MOULTRIE -- While Bonnie's rains were a blessing, Charley's and Frances' rains were a curse for county farmers. Now, Ivan looms large and could ruin the fall harvest in Colquitt County if it delivers the wind and rain warned by forecasters.
Cotton yield potential was about 800 pounds, which would have ranked this year's crop the fourth best crop on record, Colquitt County Extension Agent Scott Brown said. But with the lint loss already suffered because of Frances, that aspiration is gone with the wind.
Some county farmers lost directly from the storm as little as 25 pounds per acre. Some lost as much as 300-plus pounds per acre, he said
Average lint loss, factoring in direct loss from the wind and rain and cotton lost when machine harvesting through tangled stalks, is about 160 pounds per acre for the county, he said. Another problem is the loss of physical integrity of the burrs. Burrs shatter in the picker, thus scattering the lint, lessening the amount of lint the picker collects.
Twenty to 25 percent of the county's cotton was planted late and still has green bolls that were blown to the ground by the storm. Those green bolls on the ground will likely rot, resulting in more loss, Brown said. Plus, damage to leaves will result in reduced boll fill.
Those potential problems haven't been factored in yet.
Ivan's predicted high winds would devastate crops in Colquitt County, Farmer's Gin and Peanut Co. Manager John Ladson said.
"We're at 10 to 20 percent loss; we would have to add another 40 to 50 percent to that," he said.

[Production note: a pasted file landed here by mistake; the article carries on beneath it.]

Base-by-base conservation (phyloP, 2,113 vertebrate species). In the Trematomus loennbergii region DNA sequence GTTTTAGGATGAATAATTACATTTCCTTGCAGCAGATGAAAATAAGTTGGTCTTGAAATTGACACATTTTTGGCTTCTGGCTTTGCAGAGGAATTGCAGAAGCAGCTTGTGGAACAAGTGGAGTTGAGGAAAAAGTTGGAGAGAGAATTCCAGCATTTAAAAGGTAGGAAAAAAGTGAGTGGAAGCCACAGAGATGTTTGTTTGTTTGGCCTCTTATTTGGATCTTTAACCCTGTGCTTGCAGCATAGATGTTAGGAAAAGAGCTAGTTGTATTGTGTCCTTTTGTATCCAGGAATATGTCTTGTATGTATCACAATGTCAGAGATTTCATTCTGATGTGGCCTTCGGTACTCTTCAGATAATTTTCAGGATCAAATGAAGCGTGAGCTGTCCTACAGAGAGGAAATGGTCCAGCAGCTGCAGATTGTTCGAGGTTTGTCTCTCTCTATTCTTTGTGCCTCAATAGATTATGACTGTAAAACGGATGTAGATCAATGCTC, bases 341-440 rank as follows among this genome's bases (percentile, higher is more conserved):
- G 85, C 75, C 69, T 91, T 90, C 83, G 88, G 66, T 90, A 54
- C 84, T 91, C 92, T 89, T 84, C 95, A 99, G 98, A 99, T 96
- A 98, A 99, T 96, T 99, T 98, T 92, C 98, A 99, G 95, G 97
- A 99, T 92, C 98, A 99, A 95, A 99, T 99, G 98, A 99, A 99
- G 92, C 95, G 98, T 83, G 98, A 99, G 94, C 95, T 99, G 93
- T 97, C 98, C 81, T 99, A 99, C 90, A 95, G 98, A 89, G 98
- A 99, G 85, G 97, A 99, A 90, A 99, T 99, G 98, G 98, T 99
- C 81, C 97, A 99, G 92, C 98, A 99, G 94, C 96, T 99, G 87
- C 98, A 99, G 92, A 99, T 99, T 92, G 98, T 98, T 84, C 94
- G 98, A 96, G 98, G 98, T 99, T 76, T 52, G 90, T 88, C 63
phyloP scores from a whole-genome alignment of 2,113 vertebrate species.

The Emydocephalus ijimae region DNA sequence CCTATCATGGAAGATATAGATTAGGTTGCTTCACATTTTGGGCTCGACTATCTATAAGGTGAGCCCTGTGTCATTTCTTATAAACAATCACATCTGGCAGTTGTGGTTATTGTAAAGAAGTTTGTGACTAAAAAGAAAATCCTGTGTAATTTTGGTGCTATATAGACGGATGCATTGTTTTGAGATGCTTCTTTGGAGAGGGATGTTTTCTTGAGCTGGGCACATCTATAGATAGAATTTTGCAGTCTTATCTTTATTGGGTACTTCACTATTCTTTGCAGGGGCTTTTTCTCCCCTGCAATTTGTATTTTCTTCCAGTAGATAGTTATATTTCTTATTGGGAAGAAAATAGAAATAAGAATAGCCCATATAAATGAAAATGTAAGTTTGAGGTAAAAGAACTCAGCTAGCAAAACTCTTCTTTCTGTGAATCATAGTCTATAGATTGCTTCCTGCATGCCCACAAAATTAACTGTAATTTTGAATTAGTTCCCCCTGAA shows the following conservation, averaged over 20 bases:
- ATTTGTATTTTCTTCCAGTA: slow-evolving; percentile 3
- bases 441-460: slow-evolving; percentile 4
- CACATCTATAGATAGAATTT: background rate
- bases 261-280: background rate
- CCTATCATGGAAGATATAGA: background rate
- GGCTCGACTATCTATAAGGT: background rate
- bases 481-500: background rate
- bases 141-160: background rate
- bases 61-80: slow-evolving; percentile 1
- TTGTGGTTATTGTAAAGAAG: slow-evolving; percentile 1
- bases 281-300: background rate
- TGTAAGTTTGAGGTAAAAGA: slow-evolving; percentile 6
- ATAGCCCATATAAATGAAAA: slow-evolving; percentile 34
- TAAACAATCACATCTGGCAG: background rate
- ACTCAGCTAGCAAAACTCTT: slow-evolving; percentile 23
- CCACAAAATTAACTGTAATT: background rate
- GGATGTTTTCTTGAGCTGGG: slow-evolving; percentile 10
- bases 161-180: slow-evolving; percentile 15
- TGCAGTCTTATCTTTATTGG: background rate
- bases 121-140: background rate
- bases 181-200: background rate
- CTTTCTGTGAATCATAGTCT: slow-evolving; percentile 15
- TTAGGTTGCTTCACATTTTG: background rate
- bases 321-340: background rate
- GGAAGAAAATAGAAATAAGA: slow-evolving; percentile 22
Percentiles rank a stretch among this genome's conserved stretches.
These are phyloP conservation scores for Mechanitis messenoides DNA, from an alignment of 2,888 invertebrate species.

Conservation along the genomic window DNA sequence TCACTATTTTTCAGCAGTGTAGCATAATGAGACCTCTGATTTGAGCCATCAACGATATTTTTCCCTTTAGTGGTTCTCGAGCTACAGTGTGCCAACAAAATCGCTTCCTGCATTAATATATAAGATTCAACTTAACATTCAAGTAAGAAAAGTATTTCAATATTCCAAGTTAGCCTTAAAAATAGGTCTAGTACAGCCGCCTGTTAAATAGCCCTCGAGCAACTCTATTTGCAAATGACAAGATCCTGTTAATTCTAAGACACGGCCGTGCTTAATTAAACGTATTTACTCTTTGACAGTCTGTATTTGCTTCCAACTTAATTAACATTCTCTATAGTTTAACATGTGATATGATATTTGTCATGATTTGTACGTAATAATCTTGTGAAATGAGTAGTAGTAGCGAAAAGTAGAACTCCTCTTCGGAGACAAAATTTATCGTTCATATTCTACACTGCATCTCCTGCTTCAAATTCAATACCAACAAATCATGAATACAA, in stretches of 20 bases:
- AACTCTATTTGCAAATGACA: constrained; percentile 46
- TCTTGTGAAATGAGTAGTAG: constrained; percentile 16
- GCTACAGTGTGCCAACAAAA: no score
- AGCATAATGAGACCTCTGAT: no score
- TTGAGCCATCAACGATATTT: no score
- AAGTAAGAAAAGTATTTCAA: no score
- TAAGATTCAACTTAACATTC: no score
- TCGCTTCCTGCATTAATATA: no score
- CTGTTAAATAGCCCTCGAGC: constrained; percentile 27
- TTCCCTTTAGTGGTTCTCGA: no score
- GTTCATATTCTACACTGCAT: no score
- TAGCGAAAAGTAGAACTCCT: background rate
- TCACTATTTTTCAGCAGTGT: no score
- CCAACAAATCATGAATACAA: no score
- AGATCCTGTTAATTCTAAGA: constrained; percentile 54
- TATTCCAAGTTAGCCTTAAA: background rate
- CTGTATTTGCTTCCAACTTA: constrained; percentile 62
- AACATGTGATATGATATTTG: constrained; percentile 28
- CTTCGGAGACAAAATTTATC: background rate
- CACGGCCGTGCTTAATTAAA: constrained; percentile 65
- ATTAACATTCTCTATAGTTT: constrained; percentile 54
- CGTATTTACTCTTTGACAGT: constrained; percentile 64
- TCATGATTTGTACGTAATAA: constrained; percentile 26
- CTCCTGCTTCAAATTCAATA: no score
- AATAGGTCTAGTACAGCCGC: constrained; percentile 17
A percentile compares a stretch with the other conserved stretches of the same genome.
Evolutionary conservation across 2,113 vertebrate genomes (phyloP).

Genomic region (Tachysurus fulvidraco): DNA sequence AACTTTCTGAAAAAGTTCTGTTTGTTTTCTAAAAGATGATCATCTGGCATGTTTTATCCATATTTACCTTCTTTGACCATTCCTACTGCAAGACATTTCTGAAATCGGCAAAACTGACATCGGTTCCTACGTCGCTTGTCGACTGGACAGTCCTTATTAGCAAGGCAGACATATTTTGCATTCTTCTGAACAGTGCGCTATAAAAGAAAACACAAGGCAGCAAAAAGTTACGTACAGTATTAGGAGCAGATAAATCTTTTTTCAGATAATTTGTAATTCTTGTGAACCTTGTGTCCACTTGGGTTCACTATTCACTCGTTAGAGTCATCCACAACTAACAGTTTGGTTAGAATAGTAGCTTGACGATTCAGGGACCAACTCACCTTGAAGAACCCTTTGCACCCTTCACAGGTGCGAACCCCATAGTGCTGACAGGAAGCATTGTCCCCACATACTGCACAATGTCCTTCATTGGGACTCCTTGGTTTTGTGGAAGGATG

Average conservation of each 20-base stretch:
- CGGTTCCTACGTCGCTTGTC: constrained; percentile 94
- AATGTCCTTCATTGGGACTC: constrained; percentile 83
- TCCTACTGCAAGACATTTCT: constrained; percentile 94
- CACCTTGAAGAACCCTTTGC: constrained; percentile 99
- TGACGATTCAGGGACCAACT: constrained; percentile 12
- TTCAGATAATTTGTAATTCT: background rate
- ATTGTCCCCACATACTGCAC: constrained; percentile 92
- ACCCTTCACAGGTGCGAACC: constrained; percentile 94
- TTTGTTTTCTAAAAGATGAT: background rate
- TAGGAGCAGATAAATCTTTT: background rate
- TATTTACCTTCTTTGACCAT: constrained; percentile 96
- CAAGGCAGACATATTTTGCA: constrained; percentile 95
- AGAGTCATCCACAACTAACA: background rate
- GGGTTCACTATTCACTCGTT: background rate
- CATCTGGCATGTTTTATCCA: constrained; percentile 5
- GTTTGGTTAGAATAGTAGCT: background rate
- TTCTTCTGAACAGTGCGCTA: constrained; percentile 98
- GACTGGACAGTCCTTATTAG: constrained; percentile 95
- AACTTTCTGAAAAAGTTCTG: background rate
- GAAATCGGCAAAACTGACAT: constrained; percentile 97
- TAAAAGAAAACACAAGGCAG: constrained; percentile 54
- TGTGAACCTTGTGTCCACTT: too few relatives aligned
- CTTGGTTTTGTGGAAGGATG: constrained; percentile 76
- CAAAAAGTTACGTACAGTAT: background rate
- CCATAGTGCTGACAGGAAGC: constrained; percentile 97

But South Georgia's bad luck in production likely won't be offset by higher prices at market. U.S. cotton is up 14 percent from last year. World production is up also, so lower prices are likely to remain even in the face of a Georgia disaster, Ladson said.
Less than 5 percent of county farmers were impacted directly by Frances, Brown said. But conditions might not dry out enough to dig up peanuts before the next storm, so losses likely will go up.
"Should we get soil saturation next week, we're going to have potentially some fairly significant losses to peanuts from delayed digging off of these two storms," he said.
Frances blew down more than 90 percent of the county's corn. The storms will have relatively little impact on Colquitt County's 3,000 acres of soybeans.
Surveying his fields this week, produce grower Ray Gene Williams found some of his cabbage transplanted on Aug. 15 drowned.
"Once it flops in the field, it doesn't normally come back. As young as these are, it might. But I do believe we've had damage," he said.
Williams also has seen pepper plants and squash blown down.
"If Ivan comes through Colquitt County, not only the folks who haven't gotten the cotton and peanuts out will be ruined, probably all the produce people will be too," he said, adding it's too much of a gamble to transplant cabbage after Sept. 15.
The spring produce season was, in a word, terrible. A glut in supply drove down prices, and farmers were hoping to make up the difference with the fall crop, Colquitt County Extension Agent Glenn Beard said.
"Right now, we're needing a long growing season to make up for the spring," Beard said, adding that the wet weather means farmers will have to spend more money trying to combat insects and disease.
When plants are stressed they become predisposed to disease, he said. The county's pepper crop already was infiltrated with bacterial leaf spot. Downy mildew has become a problem in squash. Greens have developed pythium disease.
"Every time you have a storm like that it brings in all types of diseases that may have been blown up here from the Caribbean or wherever," he said.
The accumulation of recent rains has become too much of a good thing. Cucumbers, for instance, will stop growing altogether if soil is waterlogged.
"If we get another slug of rain like that, we may just end up with a lot of drowned plants out there," said the county agent. "It's just unprecedented we will get the effects of three hurricanes back-to-back-to-back like that -- really four if you include Bonnie."